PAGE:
He was well within range of the larger guns, even when some Japanese units maneuvered and broke off temporarily to avoid torpedoes or air attacks. Particularly the battleships, whose 14, 16, and 18 inch guns would be so devastating, continued to fire on the American carriers whenever they could bring their guns to bear. As time went on, the Japanese battleships were slower in closing the gap, and two of the cruisers were damaged and ultimately sunk, but four of the heavy cruisers maintained a relentless pressure and the carriers remained under very intense shell fire from these approaching heavy cruisers.

    Describing these conditions, the Captain of Gambier Bay, Captain, Walter Viewing, had this to say:

    samar-23.jpg
    Salvos landing very close to American Jeep carriers​

    By 0820 hours, the condition of the American Jeep carriers looked bleak. Despite all efforts, four heavy cruisers were quickly approaching the escort carriers from their port quarter. They were now within optimum range for their 8-inch guns. On the starboard quarter, an entire Japanese destroyer Squadron led by the light cruiser Noshiro was in position to limit the carrier's maneuvering even more. All of these vessels were significantly faster than the carriers, and although the battleships were maneuvering in their rear, they were still within range and adding their heavy guns attack.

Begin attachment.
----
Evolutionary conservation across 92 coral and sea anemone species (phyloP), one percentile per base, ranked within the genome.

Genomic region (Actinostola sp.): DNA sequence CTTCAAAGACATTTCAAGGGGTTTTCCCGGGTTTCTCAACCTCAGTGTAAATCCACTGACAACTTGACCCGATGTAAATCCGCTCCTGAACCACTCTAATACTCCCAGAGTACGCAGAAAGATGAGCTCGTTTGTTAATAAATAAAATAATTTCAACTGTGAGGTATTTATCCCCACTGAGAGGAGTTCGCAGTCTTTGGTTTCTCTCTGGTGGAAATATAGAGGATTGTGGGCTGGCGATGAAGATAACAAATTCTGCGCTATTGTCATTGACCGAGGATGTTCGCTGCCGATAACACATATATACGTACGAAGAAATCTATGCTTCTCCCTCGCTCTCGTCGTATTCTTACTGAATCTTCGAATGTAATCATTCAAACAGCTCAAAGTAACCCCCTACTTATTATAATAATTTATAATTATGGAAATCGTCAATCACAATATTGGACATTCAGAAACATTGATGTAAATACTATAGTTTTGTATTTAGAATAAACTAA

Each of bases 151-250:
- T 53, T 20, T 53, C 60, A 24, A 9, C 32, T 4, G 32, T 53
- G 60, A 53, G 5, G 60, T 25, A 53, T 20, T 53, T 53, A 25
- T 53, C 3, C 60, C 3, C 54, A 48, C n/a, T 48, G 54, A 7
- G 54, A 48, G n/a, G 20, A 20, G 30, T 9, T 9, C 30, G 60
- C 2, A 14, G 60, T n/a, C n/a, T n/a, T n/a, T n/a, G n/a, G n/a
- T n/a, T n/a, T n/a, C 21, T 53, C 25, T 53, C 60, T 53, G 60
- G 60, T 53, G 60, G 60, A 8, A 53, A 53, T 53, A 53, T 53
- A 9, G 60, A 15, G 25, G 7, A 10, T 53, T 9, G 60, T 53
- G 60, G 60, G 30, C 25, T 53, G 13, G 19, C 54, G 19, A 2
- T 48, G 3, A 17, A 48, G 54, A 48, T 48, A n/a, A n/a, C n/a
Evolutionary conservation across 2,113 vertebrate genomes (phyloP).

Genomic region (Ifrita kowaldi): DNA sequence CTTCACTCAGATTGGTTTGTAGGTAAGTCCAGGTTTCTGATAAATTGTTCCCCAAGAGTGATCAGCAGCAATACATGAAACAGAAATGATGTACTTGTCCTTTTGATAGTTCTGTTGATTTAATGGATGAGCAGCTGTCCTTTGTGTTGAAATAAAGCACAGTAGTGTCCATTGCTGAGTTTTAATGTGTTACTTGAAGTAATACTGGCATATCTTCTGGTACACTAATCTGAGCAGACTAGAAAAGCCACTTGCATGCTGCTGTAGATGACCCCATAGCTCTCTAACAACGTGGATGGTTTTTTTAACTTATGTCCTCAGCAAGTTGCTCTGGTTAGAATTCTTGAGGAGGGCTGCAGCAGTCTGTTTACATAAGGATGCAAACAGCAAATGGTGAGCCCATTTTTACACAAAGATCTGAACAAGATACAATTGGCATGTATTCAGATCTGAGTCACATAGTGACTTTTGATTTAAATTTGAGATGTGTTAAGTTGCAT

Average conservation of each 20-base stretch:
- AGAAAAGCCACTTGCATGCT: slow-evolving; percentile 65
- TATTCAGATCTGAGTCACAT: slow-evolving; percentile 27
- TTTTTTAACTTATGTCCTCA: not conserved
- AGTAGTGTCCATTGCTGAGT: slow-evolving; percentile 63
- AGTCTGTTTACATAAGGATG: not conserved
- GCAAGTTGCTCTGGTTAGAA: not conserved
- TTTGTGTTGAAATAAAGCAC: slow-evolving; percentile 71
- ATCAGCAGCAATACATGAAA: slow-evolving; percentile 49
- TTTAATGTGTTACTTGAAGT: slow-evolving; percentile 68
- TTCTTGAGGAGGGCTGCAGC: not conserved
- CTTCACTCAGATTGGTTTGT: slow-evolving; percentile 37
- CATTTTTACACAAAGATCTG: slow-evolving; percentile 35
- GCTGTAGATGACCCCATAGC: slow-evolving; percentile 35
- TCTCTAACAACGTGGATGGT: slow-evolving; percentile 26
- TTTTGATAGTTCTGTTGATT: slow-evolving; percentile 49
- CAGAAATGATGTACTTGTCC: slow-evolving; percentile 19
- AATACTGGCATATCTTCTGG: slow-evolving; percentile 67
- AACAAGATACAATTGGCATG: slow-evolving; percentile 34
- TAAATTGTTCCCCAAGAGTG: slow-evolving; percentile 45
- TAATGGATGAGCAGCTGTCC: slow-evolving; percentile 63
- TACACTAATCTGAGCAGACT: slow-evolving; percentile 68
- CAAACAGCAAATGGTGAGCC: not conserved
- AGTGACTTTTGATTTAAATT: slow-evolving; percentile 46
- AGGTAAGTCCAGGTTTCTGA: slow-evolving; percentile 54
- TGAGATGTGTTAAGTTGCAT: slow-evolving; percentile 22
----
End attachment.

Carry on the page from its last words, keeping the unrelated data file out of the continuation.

At this point, it was clear that the ferocious attack of the US Navy screening destroyers and destroyer escorts, while damaging Japanese ships and causing some to veer off, was not going to be enough to keep all of the Japanese ships off of the carriers. The overall scene at this point was one of wide spread and ferocious battle, with an ever increasing danger to the carriers.

    samar-25.jpg
    The Battle off Samar rages at its height​

    Several of the carriers began taking hits, even though the continued manuevering. ThyeGambier Bay was particularly damaged (as shall be explained in the next sesction) and she began to fall behind the other carriers of Taffy III.

    It was at this point that calls were made to the screening vessels, despite their damage, and despite being heavily engaged, to try and intercept the destroyers and the cruisers that were closing the carriers. As mentioned above, the escorts responded to this call. The Johnston and the Samuel B. Roberts were particularly effective...and as mentioned, it resulted in both of those vessels being sunk.

    But their attacks did provide some respite and allowed the carriers to continue on.

    samar-24.jpg
    US escort vessels engaging Japanese near the Jeep carriers.​
     
  10. Jeff Head
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    Jeff Head General
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    The next installment will relate the loss of the USS Gambier Bay, CVE-73, Jeep carrier. The only US aircraft carrier ever to be sunk by direct fire from enemy vessels.